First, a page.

Nigeria will call emergency Opec meeting | Fin24
 
  • Load Shedding Schedules

    Find information for Johannesburg, Durban, Cape Town and other cities.

  • Govt Pension Fund

    The fund says it would be wrong to dismiss R250bn Eskom bailout proposal without all the facts.

  • Sovereign Wealth Fund

    Questions around the fund's scope & mandate remain unanswered, writes Dr. Malan Rietveld.

Loading...

Nigeria will call emergency Opec meeting

Feb 24 2015 11:10

New York - Nigeria will call an extraordinary meeting of Organisation of the Petroleum Exporting Countries (Opec) if crude oil prices slip any further, the country's oil minister said in an interview with the Financial Times, in a sign of growing alarm over the impact of oil's collapse on oil-producing economies.

"We're already talking with member countries," said Diezani Alison-Madueke in the interview published on Monday. As Opec president, she is responsible for liaising with member countries and the producer group's secretary-general in the event of an emergency meeting.

If the price "slips any further it is highly likely that I will have to call an extraordinary meeting of Opec in the next six weeks or so", she said.

Almost all Opec countries, except perhaps the Arab bloc, are "very uncomfortable," she said.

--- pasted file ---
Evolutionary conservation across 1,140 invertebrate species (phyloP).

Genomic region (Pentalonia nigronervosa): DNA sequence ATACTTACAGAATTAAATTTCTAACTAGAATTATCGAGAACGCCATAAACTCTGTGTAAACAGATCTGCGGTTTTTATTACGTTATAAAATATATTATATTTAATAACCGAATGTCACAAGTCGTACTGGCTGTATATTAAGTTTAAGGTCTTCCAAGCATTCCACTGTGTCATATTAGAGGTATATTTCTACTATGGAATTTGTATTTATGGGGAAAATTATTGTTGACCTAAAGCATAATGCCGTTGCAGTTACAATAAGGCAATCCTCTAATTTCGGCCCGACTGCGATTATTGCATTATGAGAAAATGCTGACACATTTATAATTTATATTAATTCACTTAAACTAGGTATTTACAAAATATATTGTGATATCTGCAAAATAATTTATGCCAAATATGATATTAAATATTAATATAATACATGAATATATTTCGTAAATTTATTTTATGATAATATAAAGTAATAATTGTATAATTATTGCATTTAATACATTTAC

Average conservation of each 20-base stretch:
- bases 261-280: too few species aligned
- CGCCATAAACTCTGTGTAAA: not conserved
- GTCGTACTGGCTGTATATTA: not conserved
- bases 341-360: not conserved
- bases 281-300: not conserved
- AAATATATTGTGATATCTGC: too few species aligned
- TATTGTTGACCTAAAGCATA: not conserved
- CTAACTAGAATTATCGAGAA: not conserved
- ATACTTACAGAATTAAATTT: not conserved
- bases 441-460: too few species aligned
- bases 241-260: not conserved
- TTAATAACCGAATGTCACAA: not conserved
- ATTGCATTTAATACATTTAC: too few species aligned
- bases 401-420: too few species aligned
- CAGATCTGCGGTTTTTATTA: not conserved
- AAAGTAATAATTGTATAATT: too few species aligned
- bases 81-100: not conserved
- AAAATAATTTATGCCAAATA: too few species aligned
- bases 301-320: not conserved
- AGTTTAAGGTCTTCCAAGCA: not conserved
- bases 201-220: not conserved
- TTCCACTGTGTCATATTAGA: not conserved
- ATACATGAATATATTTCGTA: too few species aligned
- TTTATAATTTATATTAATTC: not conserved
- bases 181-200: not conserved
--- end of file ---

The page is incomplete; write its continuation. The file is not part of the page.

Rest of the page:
The comments are the first public sign of the deepening unease about the oil crisis since Venezuela and Iran last month pushed for the cartel to cut output in a bid to reverse the more than 50% drop in prices since June last year.

In November, the 12-member group chose to hold production at 30 million barrels a day. The next official meeting is scheduled for June.

Global benchmark Brent oil prices briefly rose by more than $1 a barrel on the comments, reversing earlier losses, but quickly sank again as dealers doubted whether there was any scope for rapid action given core Gulf Opec members led by Saudi Arabia have given no sign they are ready to curb production.

Nigeria "obviously needs more money for its oil, but if the Saudis, who control one third of Opec production, do not go along, what can it do?" said James L. Williams, energy economist at WTRG Economics in London, Arkansas.

opec  |  nigeria  |  africa economy  |  oil
NEXT ON FIN24X

 
 
 

Read Fin24’s Comments Policy

24.com publishes all comments posted on articles provided that they adhere to our Comments Policy. Should you wish to report a comment for editorial review, please do so by clicking the 'Report Comment' button to the right of each comment.

Comment on this story
0 comments
Comments have been closed for this article.
 

Company Snapshot

Voting Booth

How concerned are you about ransomware attacks?

Previous results · Suggest a vote

Loading...